Traveller's tales

Monday, August 07, 2006

What’s in a name: making the Earth flat or the pot pouri of multi-ethnic Britain

Walk along any High Street in Britain – up Baker Street in Stirling, or along Three Tuns Parade in Wolverhampton, or anywhere, and you will only need to look up at names over windows to see how we live.

In Baker Street, with its straggles of weary tourists climbing the steep hill to the castle, Robert Burns and Lewis Carroll face each other – in a pub called ‘Droothy neebors’, and a shop called ‘Jaberwoky’ – the pub higher up is called ‘Claymores’, and the Greek restaurant lower down is called ‘Alexander the Great’.

But then the Greeks have always owned restaurants in towns and cities in Britain – the Indians and the Chinese too – where’s the difference in that, I hear you say.

Lower down the hill, where the locals in Stirling do their Saturday shopping and browsing for bargains, we see more familiar names – Costa, Macdonalds, Burger King, Starbucks – all those big, well known names. These are known, not just in Stirling, Scotland, or Britain, but all over the world – in Singapore, Ottawa and Dubai, and in Stirling too.

This invasion of our shopping centres is not by tandoori takeaways or places selling kebabs, it’s by the global economy – where the most significant theme is sameness – unity and predictability.

The chap who owns ‘Alexander the Great’ and who doubles up as head cook and bottlewasher, and who locks the place up for the night when all the plates have been washed and stacked ready for the rush the day after, is probably called Stavros, or something similar, his kids will go to local schools and talk to him in rich Scottish tones, while he and his wife still have some Greek sounds in their Scottish.

The methods he uses to prepare and cook the food he serves will be his own, the ones he picked up as a young man back in Athens when he was learning his trade. His menu will change from time to time as his local suppliers either run out or let him down.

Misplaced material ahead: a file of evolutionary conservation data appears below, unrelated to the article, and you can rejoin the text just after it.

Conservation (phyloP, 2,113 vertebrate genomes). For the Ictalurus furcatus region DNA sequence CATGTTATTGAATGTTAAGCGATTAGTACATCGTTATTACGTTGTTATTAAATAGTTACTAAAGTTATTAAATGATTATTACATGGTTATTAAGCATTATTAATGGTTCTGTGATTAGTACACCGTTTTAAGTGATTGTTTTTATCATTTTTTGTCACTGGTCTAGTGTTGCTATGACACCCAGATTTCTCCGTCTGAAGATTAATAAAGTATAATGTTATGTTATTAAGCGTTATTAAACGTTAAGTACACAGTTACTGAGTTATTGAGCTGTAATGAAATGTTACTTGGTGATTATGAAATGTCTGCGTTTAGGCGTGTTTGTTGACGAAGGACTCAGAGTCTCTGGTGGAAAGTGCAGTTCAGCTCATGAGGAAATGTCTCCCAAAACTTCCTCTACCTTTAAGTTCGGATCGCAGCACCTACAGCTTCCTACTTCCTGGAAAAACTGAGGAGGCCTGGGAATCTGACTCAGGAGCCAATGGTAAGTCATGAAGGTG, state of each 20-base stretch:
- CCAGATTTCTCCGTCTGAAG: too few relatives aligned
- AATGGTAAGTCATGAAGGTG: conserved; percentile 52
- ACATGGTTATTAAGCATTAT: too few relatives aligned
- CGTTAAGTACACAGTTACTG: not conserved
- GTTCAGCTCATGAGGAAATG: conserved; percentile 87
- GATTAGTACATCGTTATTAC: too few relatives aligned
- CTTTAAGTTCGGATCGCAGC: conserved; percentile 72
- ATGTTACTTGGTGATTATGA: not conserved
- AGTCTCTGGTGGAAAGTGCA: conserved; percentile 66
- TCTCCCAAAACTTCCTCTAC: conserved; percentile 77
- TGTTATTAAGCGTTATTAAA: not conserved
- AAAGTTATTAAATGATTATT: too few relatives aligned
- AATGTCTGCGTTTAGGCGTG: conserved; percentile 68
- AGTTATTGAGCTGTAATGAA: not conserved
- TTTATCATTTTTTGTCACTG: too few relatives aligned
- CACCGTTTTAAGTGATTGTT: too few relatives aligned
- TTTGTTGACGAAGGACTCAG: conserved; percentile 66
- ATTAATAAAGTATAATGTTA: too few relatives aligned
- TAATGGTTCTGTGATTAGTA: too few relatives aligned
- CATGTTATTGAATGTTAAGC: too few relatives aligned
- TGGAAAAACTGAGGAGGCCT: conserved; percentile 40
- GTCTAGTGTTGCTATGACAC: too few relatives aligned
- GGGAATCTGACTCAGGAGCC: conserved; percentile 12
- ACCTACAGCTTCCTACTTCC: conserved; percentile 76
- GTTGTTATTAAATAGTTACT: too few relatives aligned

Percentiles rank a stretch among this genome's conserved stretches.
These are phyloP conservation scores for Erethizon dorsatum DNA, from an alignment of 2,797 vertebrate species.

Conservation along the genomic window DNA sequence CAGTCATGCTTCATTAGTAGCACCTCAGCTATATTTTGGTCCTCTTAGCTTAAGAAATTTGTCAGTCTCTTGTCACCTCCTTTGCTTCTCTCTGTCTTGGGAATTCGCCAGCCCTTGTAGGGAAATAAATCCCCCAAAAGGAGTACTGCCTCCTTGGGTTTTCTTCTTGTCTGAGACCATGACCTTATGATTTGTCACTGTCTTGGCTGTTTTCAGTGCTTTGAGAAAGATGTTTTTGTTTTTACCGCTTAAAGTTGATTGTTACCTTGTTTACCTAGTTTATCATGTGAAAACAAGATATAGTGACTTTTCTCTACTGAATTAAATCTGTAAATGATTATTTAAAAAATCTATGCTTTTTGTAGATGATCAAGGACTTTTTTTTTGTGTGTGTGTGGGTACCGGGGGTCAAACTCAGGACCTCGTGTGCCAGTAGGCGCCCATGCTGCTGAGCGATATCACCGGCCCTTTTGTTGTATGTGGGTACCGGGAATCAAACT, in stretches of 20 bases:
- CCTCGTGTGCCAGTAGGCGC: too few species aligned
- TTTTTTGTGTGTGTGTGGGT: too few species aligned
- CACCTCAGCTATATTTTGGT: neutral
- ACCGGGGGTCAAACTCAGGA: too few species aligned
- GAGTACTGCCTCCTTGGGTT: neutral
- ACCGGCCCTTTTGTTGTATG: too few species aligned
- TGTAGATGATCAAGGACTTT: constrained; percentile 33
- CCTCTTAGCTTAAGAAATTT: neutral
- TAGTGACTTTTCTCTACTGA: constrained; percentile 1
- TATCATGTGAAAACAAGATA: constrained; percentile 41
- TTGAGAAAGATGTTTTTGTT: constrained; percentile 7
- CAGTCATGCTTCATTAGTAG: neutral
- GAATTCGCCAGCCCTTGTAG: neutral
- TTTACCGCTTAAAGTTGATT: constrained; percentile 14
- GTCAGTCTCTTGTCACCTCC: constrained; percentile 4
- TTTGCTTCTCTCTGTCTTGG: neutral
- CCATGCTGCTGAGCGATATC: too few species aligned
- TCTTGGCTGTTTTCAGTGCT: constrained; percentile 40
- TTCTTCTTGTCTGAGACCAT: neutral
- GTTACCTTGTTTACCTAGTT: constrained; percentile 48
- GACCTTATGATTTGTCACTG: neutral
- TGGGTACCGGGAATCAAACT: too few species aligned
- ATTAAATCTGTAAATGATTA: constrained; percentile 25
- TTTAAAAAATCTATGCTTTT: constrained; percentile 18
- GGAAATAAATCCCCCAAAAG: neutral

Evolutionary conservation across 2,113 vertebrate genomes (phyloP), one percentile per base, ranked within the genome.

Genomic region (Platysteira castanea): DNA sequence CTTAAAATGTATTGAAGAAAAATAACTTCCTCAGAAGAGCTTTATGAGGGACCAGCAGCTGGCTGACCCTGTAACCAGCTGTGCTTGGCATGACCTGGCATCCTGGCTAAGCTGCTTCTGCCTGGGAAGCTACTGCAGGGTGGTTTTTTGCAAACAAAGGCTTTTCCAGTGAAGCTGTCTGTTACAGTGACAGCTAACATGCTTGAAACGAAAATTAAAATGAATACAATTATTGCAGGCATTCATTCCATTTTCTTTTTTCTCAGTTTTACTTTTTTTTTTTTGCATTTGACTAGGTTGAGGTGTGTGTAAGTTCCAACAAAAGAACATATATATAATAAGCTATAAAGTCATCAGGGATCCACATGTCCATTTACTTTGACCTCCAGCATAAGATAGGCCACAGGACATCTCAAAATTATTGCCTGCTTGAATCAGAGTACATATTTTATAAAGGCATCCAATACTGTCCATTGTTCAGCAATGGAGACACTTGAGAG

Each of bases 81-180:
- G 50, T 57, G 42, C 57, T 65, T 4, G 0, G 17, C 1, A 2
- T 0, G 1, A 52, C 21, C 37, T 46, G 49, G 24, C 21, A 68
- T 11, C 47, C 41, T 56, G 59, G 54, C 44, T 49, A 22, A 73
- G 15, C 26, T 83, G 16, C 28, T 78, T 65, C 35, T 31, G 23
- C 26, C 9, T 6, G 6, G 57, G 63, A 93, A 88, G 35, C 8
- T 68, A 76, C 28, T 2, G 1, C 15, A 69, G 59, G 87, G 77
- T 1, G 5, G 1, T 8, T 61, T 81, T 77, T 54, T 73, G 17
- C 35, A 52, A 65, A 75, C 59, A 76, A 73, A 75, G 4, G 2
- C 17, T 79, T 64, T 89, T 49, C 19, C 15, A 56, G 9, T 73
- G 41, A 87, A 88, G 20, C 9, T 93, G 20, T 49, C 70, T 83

Very occasionally, he might have to close early or open late because of some minor domestic crisis, but he will be cheerful when he greets his first hungry customers, even on days when something is slightly amiss behind him.

And it will be the same in the shops and pubs next to his and across the street from him – they are all run by real people who have their highs and their lows, who react to the way their world runs and deal with it in ways that are human – which are not always the optimum ways where their customers are concerned, but being human themselves, most customers understand once they are told.

In the chains’ the ‘Starbucks’, ‘Macdonalds’ and ‘Burger Kings’ things are slightly different – very different in some ways.

For a start, these outlets, as they have come to be called, are not run by the proprietors, they are run by a regime, which determines what appears on the menu, how it will be prepared and cooked, and how much it will cost.

The suppliers are on contract – they dare not fail – this is lucrative stuff. The opening and closing times never vary – rain or shine – despite bereavements or weddings.

The staff, while being human, are trained (though sometimes you’d never know it) in how to deal with customers. They have stock phrases like the ubiquitous, “Have a nice day!” – that universal irritant that has prompted Tee-shirt designers to sell shirts with, ‘Don’t tell me what kind of day to have!’ emblazoned across the front – we all get the drift and feel that way ourselves sometimes.

Some people find it reassuring – safe – predictably so – to know that what happens in a Macdonalds in Golders Green is the same as what happens in one in Greenland – I don’t, when I go to the North Pole, I want to feel cold, not room temperature.

Robert L. Fielding

Visit My Website